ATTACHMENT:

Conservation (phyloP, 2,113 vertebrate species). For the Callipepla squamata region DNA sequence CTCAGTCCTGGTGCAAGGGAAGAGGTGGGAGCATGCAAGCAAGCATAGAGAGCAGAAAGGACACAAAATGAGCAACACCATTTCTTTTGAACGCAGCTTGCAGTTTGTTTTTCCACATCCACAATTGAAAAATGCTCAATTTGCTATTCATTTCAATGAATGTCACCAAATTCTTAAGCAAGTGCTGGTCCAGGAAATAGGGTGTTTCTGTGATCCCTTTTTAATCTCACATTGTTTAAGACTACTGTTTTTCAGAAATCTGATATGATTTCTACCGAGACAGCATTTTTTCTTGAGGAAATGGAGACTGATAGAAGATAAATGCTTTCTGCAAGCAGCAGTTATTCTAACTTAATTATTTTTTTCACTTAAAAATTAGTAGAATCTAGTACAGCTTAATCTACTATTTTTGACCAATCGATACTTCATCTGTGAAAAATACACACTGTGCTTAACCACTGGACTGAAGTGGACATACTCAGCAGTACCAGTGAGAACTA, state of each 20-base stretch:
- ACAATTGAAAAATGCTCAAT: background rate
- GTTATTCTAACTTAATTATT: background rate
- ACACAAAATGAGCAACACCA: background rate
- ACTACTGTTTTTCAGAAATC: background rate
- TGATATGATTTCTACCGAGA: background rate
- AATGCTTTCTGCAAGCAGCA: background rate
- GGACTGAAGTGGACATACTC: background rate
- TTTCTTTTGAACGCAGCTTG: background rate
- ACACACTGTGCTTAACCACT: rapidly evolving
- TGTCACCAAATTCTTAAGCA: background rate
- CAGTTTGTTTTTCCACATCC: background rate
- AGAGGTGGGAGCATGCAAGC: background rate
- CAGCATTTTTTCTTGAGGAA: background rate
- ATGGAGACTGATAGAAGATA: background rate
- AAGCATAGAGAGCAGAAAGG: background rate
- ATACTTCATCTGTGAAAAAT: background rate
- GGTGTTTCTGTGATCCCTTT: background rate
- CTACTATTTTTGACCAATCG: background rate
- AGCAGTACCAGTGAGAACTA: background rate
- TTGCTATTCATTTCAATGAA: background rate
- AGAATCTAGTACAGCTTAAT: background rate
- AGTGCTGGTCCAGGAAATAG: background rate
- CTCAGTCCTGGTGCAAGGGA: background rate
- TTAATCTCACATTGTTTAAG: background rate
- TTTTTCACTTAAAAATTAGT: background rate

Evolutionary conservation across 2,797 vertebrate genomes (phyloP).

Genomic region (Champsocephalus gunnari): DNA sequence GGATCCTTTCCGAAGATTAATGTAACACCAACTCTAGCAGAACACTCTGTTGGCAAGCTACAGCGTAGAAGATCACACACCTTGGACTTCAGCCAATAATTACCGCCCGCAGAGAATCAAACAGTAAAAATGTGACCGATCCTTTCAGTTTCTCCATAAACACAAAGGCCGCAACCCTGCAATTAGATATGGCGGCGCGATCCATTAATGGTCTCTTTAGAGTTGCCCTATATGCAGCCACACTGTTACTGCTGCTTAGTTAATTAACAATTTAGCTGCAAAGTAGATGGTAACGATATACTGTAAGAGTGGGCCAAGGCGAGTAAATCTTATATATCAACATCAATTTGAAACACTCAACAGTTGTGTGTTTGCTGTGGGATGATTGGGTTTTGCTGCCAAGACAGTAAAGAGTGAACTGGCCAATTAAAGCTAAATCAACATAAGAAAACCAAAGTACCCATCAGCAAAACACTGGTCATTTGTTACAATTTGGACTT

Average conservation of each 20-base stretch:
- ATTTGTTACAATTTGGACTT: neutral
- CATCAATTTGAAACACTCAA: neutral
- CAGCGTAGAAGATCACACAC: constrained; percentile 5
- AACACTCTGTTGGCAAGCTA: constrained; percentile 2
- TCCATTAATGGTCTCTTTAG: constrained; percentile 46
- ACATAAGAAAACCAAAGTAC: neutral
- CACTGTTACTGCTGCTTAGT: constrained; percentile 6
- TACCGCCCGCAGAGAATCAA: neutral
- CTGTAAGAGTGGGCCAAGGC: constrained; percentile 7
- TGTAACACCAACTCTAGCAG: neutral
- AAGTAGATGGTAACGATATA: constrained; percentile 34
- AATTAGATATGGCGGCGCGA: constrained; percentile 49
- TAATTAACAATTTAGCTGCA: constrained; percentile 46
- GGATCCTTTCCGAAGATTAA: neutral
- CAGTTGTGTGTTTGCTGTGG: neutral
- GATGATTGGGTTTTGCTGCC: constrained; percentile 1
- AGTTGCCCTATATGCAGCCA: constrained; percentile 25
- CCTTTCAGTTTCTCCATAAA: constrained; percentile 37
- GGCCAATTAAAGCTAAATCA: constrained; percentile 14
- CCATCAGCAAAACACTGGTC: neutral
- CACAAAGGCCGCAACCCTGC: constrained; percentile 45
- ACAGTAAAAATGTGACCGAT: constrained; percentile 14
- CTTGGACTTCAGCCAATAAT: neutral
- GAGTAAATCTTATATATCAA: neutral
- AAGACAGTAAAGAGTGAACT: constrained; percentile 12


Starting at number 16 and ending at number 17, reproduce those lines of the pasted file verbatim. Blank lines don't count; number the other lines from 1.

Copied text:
- AAGCATAGAGAGCAGAAAGG: background rate
- ATACTTCATCTGTGAAAAAT: background rate